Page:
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Lets Look At The Code

by Luca Burkhardt

In this week’s Christmas edition, I thought we’d get our hands dirty by looking at some actual code! Yes, it may sound complicated, but as usual, it’s much easier than you might expect.

All in all, a blockchain must be able to do certain things. First, it must contain the format of an individual block. Next, it must be able to add new blocks to the chain as well as add new transactions to the list of transactions within a block.

After defining all of these functions, this is what a blockchain class is meant to look in its most basic form. Note that this code is in Python.

In this weeks article, we will just have a look at the first two elements: An individual block and how transactions are added to the block.

Before I begin, it is import to note what classes, objects, methods and functions are. In object-oriented programming, a class is basically a template for creating objects. Objects are simply the elements within the classes. In this case, the class is called “Blockchain” and the the objects i.e. elements are “new_block” or “new_transcation”. For those more familiar with python, objects are just functions within a class.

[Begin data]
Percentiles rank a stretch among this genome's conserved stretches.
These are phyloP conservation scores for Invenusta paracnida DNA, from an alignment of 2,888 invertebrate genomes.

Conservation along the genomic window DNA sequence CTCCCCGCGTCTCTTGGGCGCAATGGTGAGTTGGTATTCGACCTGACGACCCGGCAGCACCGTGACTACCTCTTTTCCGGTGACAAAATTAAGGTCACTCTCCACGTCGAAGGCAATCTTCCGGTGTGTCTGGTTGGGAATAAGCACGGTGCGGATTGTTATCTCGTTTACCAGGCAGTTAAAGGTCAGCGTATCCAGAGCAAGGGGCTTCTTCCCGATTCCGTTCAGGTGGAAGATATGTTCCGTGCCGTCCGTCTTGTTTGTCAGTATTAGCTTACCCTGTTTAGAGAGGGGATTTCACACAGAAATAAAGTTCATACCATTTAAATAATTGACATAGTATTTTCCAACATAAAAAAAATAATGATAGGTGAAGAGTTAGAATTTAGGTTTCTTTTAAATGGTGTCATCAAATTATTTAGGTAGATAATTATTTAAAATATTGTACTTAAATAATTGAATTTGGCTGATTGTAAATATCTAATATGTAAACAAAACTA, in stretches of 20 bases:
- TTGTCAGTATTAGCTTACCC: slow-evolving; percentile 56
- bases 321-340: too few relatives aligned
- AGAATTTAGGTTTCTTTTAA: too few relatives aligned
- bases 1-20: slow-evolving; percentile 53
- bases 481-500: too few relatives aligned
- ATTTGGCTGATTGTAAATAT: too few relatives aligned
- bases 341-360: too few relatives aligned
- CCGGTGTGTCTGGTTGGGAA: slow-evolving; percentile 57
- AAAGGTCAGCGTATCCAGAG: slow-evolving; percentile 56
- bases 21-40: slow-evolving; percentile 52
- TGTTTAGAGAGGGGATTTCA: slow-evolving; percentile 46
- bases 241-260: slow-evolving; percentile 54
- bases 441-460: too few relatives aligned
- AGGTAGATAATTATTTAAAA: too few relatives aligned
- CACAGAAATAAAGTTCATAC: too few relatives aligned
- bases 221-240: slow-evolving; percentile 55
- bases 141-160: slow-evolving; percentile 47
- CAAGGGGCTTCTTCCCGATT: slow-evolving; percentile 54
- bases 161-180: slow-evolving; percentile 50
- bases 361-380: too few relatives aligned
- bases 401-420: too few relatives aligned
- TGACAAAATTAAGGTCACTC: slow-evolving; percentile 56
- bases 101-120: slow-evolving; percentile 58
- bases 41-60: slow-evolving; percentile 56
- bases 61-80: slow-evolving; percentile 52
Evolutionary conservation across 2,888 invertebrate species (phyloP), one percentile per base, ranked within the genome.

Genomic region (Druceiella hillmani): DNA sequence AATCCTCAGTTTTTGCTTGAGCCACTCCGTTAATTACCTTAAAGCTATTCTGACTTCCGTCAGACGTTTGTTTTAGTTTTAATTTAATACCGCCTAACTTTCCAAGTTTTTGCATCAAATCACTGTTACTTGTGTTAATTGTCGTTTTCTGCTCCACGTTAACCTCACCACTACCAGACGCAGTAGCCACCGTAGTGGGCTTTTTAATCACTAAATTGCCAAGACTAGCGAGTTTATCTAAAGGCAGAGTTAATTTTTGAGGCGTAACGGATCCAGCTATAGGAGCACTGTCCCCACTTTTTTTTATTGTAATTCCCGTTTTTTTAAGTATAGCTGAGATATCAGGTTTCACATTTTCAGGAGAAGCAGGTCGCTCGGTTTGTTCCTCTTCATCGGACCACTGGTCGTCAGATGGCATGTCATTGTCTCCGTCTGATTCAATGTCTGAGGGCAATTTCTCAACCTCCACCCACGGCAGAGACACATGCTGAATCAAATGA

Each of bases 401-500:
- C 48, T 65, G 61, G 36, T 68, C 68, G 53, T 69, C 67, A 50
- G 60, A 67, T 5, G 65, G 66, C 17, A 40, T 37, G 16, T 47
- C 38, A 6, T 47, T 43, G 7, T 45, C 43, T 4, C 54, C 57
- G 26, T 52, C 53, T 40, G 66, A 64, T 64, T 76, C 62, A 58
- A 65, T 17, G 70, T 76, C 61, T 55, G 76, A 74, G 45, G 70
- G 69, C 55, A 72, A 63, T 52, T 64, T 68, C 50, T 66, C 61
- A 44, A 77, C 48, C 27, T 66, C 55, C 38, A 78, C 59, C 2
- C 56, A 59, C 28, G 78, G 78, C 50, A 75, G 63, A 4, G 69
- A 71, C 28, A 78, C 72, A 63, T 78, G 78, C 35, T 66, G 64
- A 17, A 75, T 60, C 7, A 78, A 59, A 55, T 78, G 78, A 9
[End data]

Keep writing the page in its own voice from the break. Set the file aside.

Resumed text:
Let’s begin with an official block. A block consists of an index, timestamp, a list of transactions, a proof (more on that later), and the hash of the previous block. The timestamp allows the blocks to be order objectively. The proof of work is contains a certain hash value which determines the difficulty of the mining process. Of course, the transaction itself contains the sender, the recipient as well as the amount. Finally, the hash of the previous block ensures immutability and is the core idea behind blockchain. In code, these elements look like this:

So how do I add a new transaction to the block. This method is defined in the “new_transaction” method. This method is essentially divided into two steps. Firstly, the details of the new transaction are defined. In the self.current_transactions.append({ the new transaction is added to the object which contains the list of transactions. The self variable is specific to classes and

After understanding these simple pieces of code, the next articles will include the creation of new blocks and proof of work as well as the several auxiliary methods.


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